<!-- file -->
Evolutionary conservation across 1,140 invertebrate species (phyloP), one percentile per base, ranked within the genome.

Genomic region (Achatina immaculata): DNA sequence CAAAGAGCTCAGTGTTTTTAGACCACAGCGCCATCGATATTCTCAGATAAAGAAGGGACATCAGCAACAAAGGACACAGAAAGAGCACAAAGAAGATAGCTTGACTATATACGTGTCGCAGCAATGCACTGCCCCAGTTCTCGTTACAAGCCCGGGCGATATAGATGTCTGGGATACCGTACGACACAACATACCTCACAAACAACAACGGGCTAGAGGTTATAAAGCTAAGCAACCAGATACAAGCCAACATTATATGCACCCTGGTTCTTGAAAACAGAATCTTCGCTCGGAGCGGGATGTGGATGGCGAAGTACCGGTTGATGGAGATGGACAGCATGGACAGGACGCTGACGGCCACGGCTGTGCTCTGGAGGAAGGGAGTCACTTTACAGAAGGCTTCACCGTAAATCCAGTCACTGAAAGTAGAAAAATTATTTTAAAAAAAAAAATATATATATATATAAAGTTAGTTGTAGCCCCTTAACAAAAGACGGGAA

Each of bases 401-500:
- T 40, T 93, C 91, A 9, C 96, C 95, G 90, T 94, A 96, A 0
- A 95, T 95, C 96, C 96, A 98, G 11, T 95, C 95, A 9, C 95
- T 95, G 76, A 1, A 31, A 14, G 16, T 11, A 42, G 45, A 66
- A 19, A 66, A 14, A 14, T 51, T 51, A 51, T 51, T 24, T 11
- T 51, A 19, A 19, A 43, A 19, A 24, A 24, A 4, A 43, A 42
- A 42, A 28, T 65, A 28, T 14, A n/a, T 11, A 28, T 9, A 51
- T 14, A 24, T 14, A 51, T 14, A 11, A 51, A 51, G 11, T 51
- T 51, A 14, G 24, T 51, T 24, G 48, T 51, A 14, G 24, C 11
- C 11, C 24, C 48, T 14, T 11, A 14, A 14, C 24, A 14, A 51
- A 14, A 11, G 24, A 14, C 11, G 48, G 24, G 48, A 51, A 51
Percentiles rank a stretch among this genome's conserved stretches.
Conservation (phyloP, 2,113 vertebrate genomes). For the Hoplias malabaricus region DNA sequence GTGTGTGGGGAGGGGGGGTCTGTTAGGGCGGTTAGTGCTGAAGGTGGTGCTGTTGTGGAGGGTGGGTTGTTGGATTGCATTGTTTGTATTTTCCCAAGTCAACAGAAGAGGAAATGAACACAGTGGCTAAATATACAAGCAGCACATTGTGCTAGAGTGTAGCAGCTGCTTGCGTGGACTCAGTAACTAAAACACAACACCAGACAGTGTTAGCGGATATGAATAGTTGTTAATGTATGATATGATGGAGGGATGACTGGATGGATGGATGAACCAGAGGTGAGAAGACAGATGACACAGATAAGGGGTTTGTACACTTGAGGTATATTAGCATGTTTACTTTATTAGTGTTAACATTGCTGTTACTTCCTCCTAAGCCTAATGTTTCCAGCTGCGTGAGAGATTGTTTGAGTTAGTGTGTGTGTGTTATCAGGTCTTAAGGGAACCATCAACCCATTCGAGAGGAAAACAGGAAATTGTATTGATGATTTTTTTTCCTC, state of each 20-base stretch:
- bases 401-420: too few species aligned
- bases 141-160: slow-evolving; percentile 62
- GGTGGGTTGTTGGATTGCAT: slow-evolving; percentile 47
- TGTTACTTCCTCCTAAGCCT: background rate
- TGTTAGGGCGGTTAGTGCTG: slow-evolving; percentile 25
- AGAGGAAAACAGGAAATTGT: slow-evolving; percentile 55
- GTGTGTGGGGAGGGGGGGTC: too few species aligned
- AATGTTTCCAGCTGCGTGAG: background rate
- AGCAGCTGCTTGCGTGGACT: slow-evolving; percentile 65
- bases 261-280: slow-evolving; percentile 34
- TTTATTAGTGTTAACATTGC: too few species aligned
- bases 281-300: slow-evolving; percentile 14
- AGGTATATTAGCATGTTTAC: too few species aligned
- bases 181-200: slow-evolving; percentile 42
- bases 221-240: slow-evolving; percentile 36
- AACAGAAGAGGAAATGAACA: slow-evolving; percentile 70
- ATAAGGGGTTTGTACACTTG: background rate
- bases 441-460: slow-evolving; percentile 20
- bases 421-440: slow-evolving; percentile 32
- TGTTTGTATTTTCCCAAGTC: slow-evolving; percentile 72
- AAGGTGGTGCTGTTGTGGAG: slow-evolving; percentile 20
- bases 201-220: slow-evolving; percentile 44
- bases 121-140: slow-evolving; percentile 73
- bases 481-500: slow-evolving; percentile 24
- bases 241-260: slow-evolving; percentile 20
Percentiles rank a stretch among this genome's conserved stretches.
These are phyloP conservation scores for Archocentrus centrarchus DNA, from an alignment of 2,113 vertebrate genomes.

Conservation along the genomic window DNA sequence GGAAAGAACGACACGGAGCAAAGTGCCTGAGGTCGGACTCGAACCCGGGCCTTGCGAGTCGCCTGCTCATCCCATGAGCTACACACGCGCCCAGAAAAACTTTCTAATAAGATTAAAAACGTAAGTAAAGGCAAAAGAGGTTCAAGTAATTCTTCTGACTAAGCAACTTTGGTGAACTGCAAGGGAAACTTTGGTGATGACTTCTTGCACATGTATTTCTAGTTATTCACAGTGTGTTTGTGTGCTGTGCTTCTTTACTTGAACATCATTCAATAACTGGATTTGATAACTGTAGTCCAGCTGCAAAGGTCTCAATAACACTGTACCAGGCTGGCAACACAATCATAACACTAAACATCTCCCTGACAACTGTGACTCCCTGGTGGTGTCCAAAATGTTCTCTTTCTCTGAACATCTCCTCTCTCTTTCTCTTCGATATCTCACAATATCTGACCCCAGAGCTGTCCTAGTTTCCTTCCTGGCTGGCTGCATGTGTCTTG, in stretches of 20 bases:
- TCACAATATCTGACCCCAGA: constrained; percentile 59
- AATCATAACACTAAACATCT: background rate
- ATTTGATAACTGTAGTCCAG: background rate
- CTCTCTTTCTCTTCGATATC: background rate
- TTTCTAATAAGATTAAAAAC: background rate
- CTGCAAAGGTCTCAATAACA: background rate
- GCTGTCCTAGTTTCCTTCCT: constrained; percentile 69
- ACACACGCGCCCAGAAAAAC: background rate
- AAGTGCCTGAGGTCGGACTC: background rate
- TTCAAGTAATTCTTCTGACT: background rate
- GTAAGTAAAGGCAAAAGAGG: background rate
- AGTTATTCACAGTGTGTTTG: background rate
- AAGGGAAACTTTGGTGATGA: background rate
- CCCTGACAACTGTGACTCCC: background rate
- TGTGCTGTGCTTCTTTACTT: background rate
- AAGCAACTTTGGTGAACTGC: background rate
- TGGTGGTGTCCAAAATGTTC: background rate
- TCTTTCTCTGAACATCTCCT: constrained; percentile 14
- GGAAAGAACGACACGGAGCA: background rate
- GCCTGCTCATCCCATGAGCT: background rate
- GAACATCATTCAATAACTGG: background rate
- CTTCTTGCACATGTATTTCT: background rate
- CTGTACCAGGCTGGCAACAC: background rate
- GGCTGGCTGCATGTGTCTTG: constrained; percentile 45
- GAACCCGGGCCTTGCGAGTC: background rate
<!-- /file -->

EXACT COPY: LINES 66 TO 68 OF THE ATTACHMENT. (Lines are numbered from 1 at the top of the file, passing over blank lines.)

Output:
- CTGTACCAGGCTGGCAACAC: background rate
- GGCTGGCTGCATGTGTCTTG: constrained; percentile 45
- GAACCCGGGCCTTGCGAGTC: background rate